2020 Stories

Forging New Paths in Research

45 Years of Innnovation

With over 45 years of innovation under its belt, the Center for Preclinical Surgical and Interventional Research and world-renowned Cullen Cardiovascular Research Laboratory is committed to harnessing the expertise of its talented team. Through its in-house work and collaborations with other institutions, it has become one of the most treasured resources in the Texas Medical Center.

Forging New Paths in Research

The Texas Heart Institute’s Center for Preclinical Research (CPCR) is a leading research department that collaborates with teams around the world in the design, development, and testing of a range of innovative devices. Founded in 1972, the CPCR reflects the high standards of excellence established by Dr. Denton Cooley and Dr. O.H. Frazier, over the past five decades. Today, the CPCR has the resources to design and execute translational studies that will lead to the next major advancement in cardiovascular research. The CPCR accommodates the in vivo research of interventional cardiologists, cardiovascular surgeons, cell biologists, and regenerative medicine specialists at THI in an effort to treat heart disease more effectively and provides the infrastructure for important research efforts of outside investigators and study sponsors.


The Center for Preclinical Surgical and Interventional Research (CPCR) supports Texas Heart Institute’s surgical and interventional cardiology in many ways, including medical device development and testing, pharmacological testing, efficacy testing of various regenerative treatments, and developing physician training programs for FDA-approved medical devices.

To perform a wide array of experiments, the Center encompasses a 20,000 square-foot facility with modern operating suites, a 24/7 ICU, chronic invasive and noninvasive monitoring units, necropsy and histopathology lab support, and in vitro testing capabilities.

The facility is USDA licensed, AAALAC accredited since 1994, and GLP compliant. With constant innovations to research capabilities, the CPCR team will soon have a clinical-grade cardiac catheterization laboratory, which will significantly advance research and innovation at THI through the new Phillips Azurion 7 Series technology, whose 3D imaging tool can provide real-time HD images showing complex cardiac anatomy and electrophysiology navigation mapping, and the Xper CT, which will allow head-to-toe 16 bit CT imaging capability and access to the patient from all sides.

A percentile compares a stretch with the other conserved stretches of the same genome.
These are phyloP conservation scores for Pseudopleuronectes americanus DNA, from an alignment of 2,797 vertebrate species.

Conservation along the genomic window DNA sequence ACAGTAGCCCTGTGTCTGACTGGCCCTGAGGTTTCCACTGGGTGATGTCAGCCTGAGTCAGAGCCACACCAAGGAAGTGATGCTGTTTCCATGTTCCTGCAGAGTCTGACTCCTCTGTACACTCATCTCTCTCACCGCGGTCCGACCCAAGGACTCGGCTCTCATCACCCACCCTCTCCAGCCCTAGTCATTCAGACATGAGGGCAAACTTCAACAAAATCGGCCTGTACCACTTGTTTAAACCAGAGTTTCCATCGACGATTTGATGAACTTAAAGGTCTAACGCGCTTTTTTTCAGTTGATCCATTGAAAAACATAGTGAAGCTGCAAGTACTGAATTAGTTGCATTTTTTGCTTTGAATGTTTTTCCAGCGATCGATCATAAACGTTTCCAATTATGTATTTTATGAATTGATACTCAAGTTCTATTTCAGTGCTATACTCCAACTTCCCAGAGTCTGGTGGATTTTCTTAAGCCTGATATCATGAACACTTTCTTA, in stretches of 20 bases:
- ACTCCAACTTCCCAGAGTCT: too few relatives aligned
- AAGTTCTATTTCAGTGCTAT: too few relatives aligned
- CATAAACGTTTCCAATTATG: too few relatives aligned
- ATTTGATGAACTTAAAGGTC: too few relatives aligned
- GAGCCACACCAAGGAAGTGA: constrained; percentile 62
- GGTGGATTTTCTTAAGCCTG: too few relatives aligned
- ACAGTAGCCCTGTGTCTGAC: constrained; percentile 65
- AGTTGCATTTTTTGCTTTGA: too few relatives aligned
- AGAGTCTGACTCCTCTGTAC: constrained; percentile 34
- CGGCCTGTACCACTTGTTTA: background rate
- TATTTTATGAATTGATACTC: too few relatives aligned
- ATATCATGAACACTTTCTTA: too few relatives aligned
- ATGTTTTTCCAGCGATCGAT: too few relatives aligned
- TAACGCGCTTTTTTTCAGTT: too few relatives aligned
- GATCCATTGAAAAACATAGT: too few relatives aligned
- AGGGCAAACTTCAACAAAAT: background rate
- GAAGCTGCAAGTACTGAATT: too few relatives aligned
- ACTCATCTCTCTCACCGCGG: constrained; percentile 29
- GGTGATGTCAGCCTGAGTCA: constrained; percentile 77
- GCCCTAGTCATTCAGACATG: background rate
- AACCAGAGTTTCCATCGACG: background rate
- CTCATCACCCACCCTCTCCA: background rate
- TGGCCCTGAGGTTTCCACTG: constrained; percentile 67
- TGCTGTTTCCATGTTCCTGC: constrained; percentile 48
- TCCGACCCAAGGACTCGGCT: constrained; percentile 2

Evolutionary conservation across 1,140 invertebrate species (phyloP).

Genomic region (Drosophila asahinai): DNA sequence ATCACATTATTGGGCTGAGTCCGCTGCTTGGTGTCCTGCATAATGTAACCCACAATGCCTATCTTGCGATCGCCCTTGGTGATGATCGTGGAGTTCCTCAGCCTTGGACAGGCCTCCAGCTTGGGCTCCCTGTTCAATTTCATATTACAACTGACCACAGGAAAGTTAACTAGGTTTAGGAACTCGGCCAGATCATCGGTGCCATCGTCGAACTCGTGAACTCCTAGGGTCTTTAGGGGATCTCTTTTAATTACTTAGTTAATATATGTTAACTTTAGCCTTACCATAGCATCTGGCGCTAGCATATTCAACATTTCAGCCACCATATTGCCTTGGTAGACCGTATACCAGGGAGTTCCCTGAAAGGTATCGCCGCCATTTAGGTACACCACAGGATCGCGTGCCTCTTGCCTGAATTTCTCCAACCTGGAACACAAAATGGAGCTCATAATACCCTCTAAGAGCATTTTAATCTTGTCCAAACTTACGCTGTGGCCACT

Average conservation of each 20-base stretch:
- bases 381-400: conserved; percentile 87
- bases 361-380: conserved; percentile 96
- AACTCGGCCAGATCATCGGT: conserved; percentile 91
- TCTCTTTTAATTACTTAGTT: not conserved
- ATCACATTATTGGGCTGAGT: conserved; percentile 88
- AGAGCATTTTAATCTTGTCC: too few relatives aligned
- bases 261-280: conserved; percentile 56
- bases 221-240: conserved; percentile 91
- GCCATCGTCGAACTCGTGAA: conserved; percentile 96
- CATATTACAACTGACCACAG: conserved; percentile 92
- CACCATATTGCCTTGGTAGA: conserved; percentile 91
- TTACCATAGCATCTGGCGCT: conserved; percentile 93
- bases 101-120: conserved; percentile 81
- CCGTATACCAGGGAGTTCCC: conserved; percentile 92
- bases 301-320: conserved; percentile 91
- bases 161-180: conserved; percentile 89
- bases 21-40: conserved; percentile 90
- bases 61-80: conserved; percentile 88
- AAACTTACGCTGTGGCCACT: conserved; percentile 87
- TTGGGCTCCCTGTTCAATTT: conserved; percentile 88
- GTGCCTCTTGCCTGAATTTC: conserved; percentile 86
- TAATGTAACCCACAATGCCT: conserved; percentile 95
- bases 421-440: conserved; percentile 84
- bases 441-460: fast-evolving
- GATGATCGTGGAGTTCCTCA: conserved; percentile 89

Many surgical projects are currently underway: mechanical support device testing such as total artificial heart and ventricular assisted devices, tissue-engineered vascular grafts, organ procurement with ex vivo organ perfusion and experimental heart or lung transplantation, and more. As far as interventional projects go, the CPCR has multiple efforts in this arena as well, including catheter delivery of innovative gene and stem cell therapy products, innovative electrophysiology studies, minimally invasive heart pumps, and prototype balloons and catheters. The lab also extends the scope of work to support other research areas like urology with a total bioartificial kidney study, and abdominal surgery, and many other projects throughout the Texas Medical Center.





Pumped Up About Cardiovascular Research

Since 1972, O.H. Frazier, MD has been studying surgical devices. For years, his research focused on pulsitile blood flow. However, in the 80s, when postal pumps were shown to lack endurance, lasting 2 years at best, Dr. Frazier shifted his research approach to non-pulsitile blood flow. At this critical junction, Dr. Frazier went against prevailing scientific evidence and realized that continuous-flow pumps were a necessity. Out of this necessity sprung an invention: a continuous-flow pump that has been used in more than 60,000 patients around the world, thanks to the innovation of Dr. Frazier.

At the Cullen Cardiovascular Research Laboratory at THI, Dr. Frazier currently focuses his research on another necessity: a small pump that is placed in the left atrium to decompress the heart and take the burden off the ventricles patients with early-stage heart failure. Dr. Frazier has been working in collaboration with Yaxin Wang, PhD to address some of the real engineering problems that must be overcome for a long-term device to be successful.

Engineering Challenges

To identify the optimal pump that reaches the design goal of 2 liters per minute and 90 millimeters Mercury, Dr. Wang ran 32 different pump designs through a battery of tests, starting with hydraulic testing and progressing to preclinical testing once a successful design was identified. Once the selection of pump candidates was narrowed down, a collaboration was started with Katherine Fraser of the University of Bath to reduce the rate of hemolysis (ie, breakdown of red blood cells). In another strategy, a hydrodynamic bearing test rig is utilized to test a secondary rotor with a different bearing in the pump. A mock circulatory loop has also been created to simulate the human cardiovascular system and test pump capabilities.

Strong engineering support is driving the production of these small pumps to assist in long-term solutions that would be key to saving many children’s lives, as such equipment is not currently available for children younger than 9 years old. Dr. Frazier and his team are committed to the creation of this pump and solving more of the challenges of heart failure.